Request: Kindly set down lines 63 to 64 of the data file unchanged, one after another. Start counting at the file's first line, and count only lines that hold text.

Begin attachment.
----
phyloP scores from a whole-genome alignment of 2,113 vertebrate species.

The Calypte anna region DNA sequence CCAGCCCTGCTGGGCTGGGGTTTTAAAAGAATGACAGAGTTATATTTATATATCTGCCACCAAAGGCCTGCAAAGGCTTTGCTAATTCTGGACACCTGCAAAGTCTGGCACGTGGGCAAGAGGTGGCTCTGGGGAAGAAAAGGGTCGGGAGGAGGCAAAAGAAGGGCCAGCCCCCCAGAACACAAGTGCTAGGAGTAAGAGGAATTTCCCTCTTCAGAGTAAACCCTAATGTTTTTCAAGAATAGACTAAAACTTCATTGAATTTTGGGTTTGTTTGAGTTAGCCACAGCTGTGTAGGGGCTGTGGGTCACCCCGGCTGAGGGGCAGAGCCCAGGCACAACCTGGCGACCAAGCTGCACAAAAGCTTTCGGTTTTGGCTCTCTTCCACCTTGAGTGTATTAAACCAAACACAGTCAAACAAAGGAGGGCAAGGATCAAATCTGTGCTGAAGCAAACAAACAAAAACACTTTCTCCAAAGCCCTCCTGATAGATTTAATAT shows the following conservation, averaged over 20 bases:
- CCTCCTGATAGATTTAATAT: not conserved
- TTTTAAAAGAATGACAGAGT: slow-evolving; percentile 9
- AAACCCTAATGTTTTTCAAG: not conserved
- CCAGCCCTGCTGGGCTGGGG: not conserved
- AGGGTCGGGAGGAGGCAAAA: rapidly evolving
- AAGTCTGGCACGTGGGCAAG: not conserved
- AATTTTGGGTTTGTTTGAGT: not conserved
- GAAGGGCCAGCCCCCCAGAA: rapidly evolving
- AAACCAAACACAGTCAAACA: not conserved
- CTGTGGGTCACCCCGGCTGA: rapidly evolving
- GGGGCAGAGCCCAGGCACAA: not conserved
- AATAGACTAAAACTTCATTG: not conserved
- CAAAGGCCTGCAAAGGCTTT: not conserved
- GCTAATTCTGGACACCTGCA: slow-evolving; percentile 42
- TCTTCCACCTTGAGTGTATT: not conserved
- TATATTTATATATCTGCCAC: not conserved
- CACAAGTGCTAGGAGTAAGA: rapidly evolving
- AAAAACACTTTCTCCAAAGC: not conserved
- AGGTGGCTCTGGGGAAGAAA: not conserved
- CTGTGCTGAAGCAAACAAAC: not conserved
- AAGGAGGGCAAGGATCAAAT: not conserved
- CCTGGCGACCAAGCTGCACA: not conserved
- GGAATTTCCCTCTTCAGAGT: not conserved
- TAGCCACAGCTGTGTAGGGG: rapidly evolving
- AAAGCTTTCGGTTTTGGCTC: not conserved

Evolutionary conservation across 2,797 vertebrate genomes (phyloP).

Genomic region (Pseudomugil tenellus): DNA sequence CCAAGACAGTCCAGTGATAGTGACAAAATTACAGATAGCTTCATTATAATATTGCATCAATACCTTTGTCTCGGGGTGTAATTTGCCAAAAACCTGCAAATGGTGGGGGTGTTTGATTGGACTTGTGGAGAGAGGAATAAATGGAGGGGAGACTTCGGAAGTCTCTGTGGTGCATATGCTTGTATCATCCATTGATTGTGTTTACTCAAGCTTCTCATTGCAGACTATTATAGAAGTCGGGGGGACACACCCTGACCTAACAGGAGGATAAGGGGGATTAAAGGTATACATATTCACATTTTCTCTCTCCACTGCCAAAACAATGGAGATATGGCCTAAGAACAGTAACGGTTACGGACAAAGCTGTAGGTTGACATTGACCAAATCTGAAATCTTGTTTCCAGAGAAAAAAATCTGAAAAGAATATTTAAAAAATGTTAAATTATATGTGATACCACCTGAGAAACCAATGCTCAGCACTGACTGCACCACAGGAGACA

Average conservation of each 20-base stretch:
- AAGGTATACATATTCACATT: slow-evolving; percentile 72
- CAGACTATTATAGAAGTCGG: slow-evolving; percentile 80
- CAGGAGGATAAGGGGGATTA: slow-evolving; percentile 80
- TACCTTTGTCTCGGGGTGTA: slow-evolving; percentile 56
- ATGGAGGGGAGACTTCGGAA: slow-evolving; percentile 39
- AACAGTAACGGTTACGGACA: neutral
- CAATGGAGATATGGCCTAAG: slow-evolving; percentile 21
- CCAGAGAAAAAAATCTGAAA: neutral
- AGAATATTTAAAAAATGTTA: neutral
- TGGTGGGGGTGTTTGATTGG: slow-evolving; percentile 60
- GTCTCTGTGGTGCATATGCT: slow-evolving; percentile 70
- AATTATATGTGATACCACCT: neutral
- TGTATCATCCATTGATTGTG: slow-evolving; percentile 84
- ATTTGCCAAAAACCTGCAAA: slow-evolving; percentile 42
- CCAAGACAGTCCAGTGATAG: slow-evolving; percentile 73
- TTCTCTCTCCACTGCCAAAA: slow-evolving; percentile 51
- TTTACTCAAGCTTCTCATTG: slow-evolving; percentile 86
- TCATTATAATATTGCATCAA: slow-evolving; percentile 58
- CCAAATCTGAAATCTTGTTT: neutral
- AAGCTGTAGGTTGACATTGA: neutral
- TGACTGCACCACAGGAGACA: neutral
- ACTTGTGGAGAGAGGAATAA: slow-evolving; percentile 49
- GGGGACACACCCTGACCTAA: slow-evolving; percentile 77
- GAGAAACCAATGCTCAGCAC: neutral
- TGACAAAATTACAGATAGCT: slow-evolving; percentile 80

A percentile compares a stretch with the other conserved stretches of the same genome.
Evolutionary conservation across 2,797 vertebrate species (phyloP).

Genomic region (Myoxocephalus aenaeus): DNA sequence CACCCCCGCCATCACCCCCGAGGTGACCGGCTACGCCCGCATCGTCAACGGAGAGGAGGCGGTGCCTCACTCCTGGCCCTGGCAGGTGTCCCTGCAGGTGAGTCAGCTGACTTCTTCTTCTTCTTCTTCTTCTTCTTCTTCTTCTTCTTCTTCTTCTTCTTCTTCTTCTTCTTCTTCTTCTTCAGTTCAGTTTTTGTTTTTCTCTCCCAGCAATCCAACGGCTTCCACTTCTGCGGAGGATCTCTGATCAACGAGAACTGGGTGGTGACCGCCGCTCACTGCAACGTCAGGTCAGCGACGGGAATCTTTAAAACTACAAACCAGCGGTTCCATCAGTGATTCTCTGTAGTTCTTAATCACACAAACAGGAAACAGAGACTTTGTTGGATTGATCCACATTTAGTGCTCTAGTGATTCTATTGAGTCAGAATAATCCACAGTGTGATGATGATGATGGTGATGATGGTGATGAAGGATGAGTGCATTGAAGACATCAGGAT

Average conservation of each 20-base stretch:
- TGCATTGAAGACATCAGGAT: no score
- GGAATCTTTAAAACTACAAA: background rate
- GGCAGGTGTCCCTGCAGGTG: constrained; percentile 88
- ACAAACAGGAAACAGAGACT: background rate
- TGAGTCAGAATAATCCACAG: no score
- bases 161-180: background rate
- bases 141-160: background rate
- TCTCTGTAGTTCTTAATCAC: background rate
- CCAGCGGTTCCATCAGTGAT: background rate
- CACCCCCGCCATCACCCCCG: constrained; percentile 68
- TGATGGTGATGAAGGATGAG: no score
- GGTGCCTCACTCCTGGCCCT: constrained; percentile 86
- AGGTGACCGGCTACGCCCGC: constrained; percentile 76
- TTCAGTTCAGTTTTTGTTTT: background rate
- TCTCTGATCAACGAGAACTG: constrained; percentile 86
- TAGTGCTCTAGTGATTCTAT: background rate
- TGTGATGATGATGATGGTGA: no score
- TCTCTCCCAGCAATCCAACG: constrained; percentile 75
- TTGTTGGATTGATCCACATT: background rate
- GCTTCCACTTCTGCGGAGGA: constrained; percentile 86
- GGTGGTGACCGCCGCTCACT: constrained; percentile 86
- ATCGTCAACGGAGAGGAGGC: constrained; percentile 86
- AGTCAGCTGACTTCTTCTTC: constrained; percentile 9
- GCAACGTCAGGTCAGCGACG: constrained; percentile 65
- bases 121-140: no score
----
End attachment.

- ACAAACAGGAAACAGAGACT: background rate
- TGAGTCAGAATAATCCACAG: no score